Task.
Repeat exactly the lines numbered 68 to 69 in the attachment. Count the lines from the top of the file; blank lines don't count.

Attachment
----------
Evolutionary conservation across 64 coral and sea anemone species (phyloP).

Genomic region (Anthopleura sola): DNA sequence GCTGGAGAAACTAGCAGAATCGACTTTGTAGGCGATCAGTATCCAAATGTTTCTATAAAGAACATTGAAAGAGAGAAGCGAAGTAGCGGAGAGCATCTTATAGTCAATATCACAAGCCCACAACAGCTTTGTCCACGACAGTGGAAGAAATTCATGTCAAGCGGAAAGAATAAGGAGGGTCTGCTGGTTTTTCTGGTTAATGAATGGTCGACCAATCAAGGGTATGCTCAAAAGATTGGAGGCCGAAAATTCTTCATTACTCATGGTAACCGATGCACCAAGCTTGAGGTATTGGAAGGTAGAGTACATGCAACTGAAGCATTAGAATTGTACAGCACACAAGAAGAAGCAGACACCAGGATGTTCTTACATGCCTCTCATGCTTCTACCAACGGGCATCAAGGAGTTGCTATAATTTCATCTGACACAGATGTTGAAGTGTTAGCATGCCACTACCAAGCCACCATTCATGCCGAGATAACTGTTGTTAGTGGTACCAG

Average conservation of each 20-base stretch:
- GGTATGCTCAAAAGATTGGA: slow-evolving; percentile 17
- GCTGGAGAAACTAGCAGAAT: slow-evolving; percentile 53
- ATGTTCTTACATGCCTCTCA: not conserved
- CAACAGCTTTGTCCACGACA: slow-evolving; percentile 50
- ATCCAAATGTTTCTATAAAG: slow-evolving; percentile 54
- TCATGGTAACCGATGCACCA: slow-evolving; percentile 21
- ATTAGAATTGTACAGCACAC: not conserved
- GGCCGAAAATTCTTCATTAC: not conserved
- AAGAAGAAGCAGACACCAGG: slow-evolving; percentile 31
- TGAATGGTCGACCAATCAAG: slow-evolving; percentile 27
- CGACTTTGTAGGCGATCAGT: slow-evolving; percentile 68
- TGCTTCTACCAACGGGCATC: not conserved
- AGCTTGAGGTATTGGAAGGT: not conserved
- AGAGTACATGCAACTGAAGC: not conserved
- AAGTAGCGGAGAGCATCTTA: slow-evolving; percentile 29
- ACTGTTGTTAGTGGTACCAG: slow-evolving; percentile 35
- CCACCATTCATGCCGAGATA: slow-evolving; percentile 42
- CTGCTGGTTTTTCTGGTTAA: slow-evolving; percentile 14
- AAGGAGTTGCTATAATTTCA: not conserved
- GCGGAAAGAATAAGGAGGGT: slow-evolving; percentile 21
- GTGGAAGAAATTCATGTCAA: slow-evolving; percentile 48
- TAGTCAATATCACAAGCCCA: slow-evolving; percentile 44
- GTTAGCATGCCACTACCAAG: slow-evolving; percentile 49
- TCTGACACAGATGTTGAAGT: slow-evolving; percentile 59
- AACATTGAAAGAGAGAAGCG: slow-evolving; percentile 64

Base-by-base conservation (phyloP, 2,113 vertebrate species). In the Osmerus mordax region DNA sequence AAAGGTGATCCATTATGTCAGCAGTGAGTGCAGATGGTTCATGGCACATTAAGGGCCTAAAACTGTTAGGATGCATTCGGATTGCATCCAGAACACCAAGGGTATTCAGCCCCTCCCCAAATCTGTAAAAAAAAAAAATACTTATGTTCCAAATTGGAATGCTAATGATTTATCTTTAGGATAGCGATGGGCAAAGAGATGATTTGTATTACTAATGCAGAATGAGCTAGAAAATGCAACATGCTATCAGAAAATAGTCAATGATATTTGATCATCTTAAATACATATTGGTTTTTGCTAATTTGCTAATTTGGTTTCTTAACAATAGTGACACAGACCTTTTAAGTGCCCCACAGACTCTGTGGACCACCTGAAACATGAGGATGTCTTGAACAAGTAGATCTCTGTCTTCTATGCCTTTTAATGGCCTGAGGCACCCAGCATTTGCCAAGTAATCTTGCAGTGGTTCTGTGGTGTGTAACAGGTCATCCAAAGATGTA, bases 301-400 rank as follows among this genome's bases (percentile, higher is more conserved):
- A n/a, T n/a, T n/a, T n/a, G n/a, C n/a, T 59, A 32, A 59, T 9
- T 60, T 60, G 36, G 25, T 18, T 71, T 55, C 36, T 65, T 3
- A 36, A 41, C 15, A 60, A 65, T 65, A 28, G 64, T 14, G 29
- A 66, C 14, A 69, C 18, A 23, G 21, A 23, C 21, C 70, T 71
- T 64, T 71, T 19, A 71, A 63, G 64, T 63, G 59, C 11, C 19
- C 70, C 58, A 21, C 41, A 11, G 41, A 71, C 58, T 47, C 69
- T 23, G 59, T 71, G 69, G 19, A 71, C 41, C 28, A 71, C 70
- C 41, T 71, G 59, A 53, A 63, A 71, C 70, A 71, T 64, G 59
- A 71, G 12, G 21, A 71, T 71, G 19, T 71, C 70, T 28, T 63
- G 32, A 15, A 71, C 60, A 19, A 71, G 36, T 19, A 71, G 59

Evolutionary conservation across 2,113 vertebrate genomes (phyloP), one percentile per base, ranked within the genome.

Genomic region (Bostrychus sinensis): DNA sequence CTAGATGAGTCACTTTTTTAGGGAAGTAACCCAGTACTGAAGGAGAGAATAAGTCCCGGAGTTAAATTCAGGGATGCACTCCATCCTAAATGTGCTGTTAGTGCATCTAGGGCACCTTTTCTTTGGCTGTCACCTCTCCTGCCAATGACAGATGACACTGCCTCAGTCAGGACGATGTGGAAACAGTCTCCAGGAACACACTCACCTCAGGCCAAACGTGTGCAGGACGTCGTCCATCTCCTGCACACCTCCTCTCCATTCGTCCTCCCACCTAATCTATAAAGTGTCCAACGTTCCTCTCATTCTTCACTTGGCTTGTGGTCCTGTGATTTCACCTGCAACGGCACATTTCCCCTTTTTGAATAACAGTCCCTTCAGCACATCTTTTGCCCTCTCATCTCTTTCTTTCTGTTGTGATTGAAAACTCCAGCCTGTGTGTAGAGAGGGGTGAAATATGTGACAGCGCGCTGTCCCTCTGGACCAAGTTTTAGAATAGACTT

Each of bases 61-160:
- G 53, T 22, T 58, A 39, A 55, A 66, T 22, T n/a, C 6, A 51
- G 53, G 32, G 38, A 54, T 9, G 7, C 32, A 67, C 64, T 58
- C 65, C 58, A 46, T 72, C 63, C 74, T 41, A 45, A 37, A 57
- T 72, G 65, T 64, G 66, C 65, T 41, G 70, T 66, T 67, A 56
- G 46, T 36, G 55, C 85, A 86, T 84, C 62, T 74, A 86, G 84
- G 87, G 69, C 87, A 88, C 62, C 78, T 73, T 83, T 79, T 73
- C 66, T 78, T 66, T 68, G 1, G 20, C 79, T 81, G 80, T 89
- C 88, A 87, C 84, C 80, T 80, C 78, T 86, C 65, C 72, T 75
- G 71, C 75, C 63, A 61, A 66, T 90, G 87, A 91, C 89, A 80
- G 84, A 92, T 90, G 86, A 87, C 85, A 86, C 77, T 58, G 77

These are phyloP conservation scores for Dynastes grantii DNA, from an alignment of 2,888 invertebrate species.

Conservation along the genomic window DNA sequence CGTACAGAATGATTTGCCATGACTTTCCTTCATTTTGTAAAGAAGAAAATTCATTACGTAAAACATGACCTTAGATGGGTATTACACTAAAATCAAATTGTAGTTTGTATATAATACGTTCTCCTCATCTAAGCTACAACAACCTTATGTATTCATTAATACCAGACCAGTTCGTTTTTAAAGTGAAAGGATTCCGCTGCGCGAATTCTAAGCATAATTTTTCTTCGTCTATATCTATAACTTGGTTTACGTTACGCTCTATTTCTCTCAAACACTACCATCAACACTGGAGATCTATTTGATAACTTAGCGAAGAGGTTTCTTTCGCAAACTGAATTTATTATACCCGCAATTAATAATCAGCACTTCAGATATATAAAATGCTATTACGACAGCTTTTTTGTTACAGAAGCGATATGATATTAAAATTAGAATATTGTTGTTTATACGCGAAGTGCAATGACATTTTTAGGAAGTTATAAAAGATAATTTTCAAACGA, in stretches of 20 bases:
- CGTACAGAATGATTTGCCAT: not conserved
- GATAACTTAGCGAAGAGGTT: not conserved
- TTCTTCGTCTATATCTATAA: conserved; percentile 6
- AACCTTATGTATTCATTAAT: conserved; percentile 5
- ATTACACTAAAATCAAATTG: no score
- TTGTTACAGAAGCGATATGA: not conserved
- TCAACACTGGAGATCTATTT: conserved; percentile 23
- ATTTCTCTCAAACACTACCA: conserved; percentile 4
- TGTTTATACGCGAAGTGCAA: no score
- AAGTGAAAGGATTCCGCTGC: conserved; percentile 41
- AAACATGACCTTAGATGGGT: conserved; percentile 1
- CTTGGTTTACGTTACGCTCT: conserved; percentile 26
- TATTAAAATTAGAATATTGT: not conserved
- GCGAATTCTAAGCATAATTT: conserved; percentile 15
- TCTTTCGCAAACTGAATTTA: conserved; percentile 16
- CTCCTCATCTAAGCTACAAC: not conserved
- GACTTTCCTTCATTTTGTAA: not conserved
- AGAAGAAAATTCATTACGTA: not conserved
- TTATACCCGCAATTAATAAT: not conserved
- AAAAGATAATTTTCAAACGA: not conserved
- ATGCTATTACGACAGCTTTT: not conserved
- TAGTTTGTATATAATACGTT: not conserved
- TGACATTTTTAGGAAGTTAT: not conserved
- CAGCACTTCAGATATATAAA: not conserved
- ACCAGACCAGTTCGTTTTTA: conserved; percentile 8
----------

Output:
- GCGAATTCTAAGCATAATTT: conserved; percentile 15
- TCTTTCGCAAACTGAATTTA: conserved; percentile 16